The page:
I traversed the world of wine in one day… and in one room. Yesterday at Vancouver’s International Wine Festival hundreds of people from the industry, enthusiasts and consumers alike came out in droves to sample the worldly goods. This year’s focus was California, particularly their Chardonnays. One of the first wines I tried was Stag’s Leap 2011 Chardonnay, $37.99. It was what I have come to expect from Californian Chardonnays: nice oak character, honeysuckle followed by more tropical flavors such as orange peel and pineapple. The reds, predominantly Cabernet Sauvignons, were full in body and had beautiful flavor profiles but lacked the structured tannins I tend to favor. They were ready to drink now or over the next few years. I tried a varied range: Clos Du Bois 2008 Marlstone Cabernet Sauvignon, $49.99; Robert Mondavi 2009 Cabernet Sauvignon Reserve, $149.99; Hahn 2010 Cabernet Sauvignon, $21.99.
I spent a great deal of time in among the French wineries, starting with Pol Roger. I now admit that may have been a mistake because no other Champagnes could ever live up to the ones I tried at that table: Cuvée de Reserve Brut NV, $65.99; and the even more unbelievably delicious Cuvée Sir Winston Churchill 2000, $199.99. An honorable mention, however, was the Champagne Thienot Brut, $64.99. When I eventually moved on to the reds of France, I found the structured tannins I was searching for. Chateau Bernadotte 2009, $49.99 – a blend of 60% Merlot and 40% Cabernet Sauvignon made for a solid red with a slightly more fruity profile than what is more traditional for Bordeaux. The most amazing red of the day for me was the Cotes de Castillon Clos de I’ Eglise 2005, $45. It is a 2005 and could age easily another 10 to 15 years. It had the traditional flavor profile of Bordeaux: earthy minerality with cassis and licorice.
With quick trips to Chile, Spain, Argentina, and Italy, I now fully empathize with the everyday consumer from British Columbia. Due to BC’s high cost of production, it is unlikely that we will be able to produce a stellar red for under $13 such as a few I tried from these regions. I do not want to discourage purchasing locally and supporting our farmers, but if budget is an issue then I suppose it’s forgivable.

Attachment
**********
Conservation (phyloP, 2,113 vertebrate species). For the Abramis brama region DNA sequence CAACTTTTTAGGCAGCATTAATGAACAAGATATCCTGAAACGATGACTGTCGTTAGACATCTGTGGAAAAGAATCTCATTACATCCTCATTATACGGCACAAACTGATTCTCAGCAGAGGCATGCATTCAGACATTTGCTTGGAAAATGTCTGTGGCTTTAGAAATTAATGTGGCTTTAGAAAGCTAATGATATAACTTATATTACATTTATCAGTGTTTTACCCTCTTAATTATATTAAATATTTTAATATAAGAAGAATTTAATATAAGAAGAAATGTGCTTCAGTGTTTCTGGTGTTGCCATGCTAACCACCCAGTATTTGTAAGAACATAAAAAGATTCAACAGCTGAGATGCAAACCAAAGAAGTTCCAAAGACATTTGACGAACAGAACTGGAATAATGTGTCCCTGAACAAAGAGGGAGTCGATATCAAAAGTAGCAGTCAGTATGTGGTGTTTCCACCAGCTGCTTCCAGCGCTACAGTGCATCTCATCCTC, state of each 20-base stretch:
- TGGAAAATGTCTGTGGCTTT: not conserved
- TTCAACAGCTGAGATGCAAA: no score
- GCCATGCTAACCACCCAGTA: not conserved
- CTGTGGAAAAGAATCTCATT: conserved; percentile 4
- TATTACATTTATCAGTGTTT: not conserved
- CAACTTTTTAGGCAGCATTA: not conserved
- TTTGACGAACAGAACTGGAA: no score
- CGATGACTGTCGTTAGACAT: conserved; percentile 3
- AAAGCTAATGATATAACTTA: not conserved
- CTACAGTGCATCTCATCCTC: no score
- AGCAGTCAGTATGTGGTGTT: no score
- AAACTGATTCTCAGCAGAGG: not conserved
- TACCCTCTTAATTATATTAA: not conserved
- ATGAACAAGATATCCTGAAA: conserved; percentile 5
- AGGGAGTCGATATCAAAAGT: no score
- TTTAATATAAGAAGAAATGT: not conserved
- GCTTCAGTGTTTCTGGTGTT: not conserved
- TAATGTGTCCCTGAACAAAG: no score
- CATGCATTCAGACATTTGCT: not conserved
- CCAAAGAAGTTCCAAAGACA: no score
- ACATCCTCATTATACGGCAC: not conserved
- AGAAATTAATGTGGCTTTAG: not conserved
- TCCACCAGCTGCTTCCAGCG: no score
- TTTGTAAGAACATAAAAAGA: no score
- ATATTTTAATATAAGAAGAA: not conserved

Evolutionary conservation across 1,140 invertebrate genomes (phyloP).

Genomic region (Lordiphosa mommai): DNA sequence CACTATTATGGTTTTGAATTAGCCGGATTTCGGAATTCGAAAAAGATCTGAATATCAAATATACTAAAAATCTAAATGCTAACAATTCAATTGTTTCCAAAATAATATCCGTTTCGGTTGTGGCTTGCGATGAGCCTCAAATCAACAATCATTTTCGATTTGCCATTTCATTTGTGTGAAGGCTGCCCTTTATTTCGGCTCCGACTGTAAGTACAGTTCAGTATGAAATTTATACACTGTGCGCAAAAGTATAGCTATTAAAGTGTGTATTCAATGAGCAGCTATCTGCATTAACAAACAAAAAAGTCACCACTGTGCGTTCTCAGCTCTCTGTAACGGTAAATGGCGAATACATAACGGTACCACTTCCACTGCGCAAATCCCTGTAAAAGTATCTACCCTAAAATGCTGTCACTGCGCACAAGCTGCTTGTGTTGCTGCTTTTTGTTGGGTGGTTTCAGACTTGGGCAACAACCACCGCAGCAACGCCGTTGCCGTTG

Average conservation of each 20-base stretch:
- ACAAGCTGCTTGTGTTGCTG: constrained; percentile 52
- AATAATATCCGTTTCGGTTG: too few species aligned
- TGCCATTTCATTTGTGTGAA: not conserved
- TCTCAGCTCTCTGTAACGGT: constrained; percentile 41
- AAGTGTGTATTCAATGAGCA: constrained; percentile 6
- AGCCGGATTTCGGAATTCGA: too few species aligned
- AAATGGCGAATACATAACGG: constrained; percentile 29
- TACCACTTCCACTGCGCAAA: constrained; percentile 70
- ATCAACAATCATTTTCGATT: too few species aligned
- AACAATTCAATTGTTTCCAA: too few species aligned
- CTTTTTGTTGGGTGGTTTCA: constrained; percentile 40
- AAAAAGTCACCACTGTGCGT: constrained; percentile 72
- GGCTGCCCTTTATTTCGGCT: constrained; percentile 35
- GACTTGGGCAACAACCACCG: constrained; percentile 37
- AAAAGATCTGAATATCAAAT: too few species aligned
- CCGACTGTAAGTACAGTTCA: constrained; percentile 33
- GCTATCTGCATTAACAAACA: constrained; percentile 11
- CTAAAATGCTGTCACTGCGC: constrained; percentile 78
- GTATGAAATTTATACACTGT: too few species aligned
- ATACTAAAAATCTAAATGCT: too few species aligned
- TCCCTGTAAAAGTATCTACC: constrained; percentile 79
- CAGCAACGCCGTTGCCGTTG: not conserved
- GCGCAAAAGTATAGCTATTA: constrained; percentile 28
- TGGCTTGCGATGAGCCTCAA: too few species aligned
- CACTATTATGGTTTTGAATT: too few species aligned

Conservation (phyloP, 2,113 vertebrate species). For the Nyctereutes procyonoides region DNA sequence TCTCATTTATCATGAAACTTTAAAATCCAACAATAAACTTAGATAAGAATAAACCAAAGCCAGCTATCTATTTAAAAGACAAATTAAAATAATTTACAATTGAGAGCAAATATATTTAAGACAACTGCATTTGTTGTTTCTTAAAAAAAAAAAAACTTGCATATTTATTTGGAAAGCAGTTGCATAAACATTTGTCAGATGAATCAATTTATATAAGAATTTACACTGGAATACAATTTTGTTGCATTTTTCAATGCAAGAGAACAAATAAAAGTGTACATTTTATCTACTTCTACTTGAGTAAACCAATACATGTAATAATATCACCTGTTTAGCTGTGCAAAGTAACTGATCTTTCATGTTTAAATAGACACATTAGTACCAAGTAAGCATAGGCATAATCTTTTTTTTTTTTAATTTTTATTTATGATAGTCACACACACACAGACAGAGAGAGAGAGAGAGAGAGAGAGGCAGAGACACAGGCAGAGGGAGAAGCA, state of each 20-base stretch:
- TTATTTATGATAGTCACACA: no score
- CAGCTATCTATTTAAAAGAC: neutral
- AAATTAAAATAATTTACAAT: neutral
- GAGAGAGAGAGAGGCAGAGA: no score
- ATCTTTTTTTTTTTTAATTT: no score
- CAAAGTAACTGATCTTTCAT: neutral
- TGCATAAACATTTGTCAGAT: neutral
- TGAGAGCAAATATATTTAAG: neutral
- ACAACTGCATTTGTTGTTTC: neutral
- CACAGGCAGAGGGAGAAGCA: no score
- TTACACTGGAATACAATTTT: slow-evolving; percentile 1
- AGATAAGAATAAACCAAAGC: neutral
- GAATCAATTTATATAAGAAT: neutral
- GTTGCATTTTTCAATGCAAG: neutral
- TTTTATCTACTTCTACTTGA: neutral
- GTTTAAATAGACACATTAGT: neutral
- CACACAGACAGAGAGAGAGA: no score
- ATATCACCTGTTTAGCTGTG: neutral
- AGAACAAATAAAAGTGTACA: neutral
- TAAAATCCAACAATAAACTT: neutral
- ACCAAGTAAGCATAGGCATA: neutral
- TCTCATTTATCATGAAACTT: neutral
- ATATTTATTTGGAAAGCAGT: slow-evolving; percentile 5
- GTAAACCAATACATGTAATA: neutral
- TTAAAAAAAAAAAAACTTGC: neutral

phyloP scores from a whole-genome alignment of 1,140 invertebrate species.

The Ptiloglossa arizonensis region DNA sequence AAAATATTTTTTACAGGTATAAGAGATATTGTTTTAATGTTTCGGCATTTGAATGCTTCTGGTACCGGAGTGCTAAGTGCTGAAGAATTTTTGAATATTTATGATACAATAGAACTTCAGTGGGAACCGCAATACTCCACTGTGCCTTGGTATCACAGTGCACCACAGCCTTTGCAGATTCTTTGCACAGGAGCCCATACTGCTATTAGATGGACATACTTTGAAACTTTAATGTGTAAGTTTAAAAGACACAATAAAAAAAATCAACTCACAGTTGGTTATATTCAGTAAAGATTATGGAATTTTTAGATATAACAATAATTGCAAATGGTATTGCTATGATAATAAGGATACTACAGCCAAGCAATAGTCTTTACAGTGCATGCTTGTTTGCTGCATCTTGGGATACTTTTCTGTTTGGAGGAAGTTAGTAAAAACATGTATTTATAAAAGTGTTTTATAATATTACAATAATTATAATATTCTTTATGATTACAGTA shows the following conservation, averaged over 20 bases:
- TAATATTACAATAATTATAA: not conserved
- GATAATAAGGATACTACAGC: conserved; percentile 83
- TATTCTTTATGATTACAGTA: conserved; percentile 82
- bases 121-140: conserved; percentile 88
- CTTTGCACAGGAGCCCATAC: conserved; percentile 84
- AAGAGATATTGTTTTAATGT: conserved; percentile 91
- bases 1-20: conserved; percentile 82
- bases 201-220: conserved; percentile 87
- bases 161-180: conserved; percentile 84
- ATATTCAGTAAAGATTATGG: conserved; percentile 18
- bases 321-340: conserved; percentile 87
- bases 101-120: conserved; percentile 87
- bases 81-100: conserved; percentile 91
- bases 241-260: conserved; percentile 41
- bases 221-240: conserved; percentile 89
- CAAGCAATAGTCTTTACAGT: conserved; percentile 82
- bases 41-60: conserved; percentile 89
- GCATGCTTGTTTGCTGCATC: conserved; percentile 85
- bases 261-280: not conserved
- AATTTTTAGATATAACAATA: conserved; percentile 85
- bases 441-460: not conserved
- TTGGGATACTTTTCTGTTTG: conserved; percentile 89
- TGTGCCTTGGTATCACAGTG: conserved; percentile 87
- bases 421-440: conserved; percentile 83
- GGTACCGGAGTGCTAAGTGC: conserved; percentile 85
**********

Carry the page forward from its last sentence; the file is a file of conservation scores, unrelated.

After this whirlwind tour, I finished off with home base. British Columbia understandably had mostly the big players in attendance: Mission Hill, Cedar Creek, Vincor (Nk’Mip, Inniskillin, See Ya Later, Sumac as Black Sage, and Jackson Triggs was absent), and Andrew Peller (Sandhill and Red Rooster). I was happy to see a couple of smaller ones (shout out to Meyer, Fort Berens, and Perseus). This was my first international festival, so I used it as a way to avoid cellar palate and also see if what British Columbia produces can stand up to the best of the rest. I think BC has come a long way and will continue to produce excellent wines. I think BC is still trying to decide who we want to be like when we should be focusing on what we do best. We aren’t France, we aren’t Australia, or California. We have a cooler climate and a taste all our own. That being said, I can also see a similarity in quality to measure up to international standards from many wineries from all over BC. We likely will never have the amount of production to become a main player in the wine world, but as almost 80% of the wine produced in BC is consumed in BC, I think we can keep this secret to ourselves.